With the Indo-Pacific concept now in diplomatic and strategic vogue, as annunciated by Rory Medcalf amongst others, there is room to more concisely refine what it means for the region. Indonesian Foreign Minister Marty Natalegawa has helped do just that at the recent Indonesia Conference hosted by the Center for Strategic and International Studies in Washington D.C. He took the opportunity to propose an Indo-Pacific “Treaty of Friendship and Cooperation” in his keynote address. Listening to Natalegawa’s speech was reminiscent of a somewhat similar concept proposed under Australia’s former Prime Minister Kevin Rudd.
At the zenith of his premiership in 2009, Rudd called for a pan Asia-Pacific Community to incorporate the disparate regional architecture under one organizational roof, to be "able to engage in the full spectrum of dialogue, cooperation, and action on political matters and future challenges related to security." The idea earned a frosty reception throughout the region, and quickly died. In particular, China never warmed to it. WikiLeaks cables released in late 2010 (after Rudd was deposed as prime minister) revealed that his true intentions were to use the community to “contain” China’s growing regional influence.
So how is Natalegawa’s idea different? It calls for a new paradigm entirely, parallel to the Treaty of Amity and Cooperation in Southeast Asia. Natalegawa outlined three key areas that could be addressed in the Indo-Pacific under his notion of a regional friendship treaty: the trust deficit; unresolved territory disputes; and managing change in the region. The foreign minister noted that a lack of trust could lead to open conflict and emphasized the need for clear, open communications between state actors. He also implicitly sought to link building the modalities of that trust to his idea of a Treaty of Friendship and Cooperation.Enjoying this article? Click here to subscribe for full access. Just $5 a month.
The “management” (note that this is not necessarily “resolution”) of territorial disputes and dealing with rival claims (notably in the South China Sea) is also a key area. Again, Natalegawa linked this back to trust and communication, warning that every effort must be made to avoid strategic miscalculation that could spark conflict. Finally, he made a levelheaded observation about change in the Indo-Pacific: it will not cease. He emphasized that the region will continue to change inherently and naturally with no single end point of arrival through an economic, security, or political lens. He underlined that this is the core reason for a new paradigm for management in bilateral and multilateral scenarios in the Indo-Pacific. His treaty would add to the patchwork or regional architecture, not attempt to replace it all as Rudd envisioned with his Asia-Pacific community.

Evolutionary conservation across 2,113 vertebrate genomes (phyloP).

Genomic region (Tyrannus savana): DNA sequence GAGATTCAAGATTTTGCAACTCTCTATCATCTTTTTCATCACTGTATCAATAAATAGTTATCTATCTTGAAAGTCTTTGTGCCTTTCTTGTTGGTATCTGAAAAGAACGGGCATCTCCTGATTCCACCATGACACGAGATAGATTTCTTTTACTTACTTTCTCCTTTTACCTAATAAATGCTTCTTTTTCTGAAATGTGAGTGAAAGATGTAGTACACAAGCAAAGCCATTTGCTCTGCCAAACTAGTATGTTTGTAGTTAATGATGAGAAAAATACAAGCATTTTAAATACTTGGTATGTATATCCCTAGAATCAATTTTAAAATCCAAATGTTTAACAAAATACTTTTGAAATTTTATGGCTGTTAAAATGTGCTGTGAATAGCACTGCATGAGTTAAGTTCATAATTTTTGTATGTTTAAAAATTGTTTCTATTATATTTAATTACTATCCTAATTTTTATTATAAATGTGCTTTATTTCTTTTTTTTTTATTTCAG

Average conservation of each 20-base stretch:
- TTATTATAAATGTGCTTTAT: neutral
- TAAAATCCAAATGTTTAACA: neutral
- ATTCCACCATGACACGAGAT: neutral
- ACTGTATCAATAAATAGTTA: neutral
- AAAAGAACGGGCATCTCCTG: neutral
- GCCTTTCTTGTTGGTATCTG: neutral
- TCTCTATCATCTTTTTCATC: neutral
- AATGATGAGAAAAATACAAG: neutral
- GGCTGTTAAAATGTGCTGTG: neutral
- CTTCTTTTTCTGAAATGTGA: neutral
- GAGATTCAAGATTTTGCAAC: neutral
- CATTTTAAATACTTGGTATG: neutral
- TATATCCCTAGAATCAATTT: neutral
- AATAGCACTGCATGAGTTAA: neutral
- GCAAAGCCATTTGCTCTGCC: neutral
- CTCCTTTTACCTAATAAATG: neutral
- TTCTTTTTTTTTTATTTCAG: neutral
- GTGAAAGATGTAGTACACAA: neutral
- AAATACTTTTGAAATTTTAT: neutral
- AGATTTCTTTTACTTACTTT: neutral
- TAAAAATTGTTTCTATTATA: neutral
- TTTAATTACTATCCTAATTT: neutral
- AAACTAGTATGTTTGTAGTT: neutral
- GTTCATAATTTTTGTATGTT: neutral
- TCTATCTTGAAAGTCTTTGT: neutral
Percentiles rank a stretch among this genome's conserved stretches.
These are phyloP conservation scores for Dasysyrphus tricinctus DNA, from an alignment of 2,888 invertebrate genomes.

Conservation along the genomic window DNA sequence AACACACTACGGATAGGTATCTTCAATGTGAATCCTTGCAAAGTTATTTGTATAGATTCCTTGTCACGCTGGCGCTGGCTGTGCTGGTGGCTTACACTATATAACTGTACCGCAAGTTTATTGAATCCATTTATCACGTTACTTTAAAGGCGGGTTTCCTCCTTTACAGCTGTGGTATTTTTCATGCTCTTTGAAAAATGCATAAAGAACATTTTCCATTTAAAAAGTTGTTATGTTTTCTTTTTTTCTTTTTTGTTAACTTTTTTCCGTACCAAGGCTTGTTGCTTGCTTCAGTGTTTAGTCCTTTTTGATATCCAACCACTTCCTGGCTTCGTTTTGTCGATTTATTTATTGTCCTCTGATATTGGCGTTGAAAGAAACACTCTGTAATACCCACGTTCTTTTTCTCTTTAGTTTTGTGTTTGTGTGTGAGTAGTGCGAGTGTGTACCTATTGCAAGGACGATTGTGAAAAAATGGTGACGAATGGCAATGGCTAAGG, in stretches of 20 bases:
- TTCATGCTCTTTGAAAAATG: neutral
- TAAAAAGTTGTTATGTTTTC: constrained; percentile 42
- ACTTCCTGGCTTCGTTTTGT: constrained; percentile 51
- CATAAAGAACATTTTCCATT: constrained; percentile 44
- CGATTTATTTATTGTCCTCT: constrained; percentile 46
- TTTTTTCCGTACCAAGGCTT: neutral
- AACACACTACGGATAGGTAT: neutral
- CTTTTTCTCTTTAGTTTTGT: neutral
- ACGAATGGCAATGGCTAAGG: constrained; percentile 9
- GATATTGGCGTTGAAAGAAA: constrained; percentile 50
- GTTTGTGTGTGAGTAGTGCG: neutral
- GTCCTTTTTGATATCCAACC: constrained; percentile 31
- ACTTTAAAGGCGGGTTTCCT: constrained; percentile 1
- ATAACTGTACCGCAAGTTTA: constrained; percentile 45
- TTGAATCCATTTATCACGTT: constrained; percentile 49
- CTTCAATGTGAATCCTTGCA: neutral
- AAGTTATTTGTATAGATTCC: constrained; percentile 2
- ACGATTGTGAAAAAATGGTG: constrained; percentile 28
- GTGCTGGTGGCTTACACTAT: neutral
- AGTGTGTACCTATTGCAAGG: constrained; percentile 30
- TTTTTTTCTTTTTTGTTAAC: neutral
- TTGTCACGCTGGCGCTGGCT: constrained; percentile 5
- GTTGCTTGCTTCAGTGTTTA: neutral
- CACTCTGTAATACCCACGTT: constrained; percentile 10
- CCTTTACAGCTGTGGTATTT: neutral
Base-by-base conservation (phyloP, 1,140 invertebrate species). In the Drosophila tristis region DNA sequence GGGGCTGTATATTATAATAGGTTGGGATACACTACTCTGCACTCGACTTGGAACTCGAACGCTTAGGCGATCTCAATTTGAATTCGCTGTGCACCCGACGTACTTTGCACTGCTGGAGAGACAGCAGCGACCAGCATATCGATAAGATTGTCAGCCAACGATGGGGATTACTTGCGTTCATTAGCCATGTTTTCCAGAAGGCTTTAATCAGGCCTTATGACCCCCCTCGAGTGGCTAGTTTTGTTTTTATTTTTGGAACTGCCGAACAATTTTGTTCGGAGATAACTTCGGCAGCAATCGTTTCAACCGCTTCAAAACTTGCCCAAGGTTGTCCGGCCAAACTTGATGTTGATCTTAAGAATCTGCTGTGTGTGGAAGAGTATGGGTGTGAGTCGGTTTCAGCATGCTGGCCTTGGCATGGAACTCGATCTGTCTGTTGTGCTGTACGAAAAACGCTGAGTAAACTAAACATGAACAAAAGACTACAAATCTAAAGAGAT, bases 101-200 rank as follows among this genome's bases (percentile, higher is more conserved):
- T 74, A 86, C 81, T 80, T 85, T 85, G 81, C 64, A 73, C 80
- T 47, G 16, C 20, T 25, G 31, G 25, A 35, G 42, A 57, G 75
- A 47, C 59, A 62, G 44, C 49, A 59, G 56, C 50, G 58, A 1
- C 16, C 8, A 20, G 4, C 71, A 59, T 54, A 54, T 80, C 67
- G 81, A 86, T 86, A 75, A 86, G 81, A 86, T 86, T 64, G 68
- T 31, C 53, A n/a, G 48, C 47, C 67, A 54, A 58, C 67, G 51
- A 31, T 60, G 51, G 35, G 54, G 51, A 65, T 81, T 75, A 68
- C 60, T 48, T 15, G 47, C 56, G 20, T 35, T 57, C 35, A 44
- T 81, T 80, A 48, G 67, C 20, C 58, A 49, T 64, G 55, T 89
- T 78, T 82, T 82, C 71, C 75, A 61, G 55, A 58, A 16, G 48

In essence Natalegawa’s diplomatic clarion call for this treaty can be seen in a similar vein as Rudd’s Asia-Pacific community, but has a greater chance of success because of its terminology and underlying values. The three-legged formula Natalegawa outlined in his speech is one that most, if not all states in the region could support. Signing onto a treaty that promotes trust, communication, and management of differences in a changing environment has more appeal than Rudd’s more concrete architectural intent. The Asia-Pacific Community had an underlying motive of containing one actor or set of actors; in contrast, Natalegawa has made clear that the key primer for this treaty would be to strive for sustained peaceful cooperation, with some episodes of competition more than likely to occur.
Still, the elephant in the room is China. Hardly the poster child for extensive multilateral engagement, convincing China to come on board will be the fundamental make or break for any such Indo-Pacific treaty. Here, both Australia and the U.S. have key diplomatic roles to play. Given the increased bilateral engagement that both countries have had with China in recent years, a diplomatic offensive in selling the merits of any such treaty should be undertaken by Canberra and Washington. Australia in particular should put this to the top of the priority list in the newly minted bilateral ministerial strategic talks.
It would be intellectually lazy to consign the Indo-Pacific idea to a monolithic set of ideals or architectural design. The concept will remain fluid within a fluid context. But the notion of a Treaty of Friendship and Cooperation is one that could ultimately prove to be a lynchpin of stability in an ever dynamic and changing region.
This concept is still in its infancy. Natalegawa may succeed where Rudd failed. Watch this space.
Jack Georgieff is a visiting Thawley Scholar from the Lowy Institute with the office of the Japan Chair at CSIS.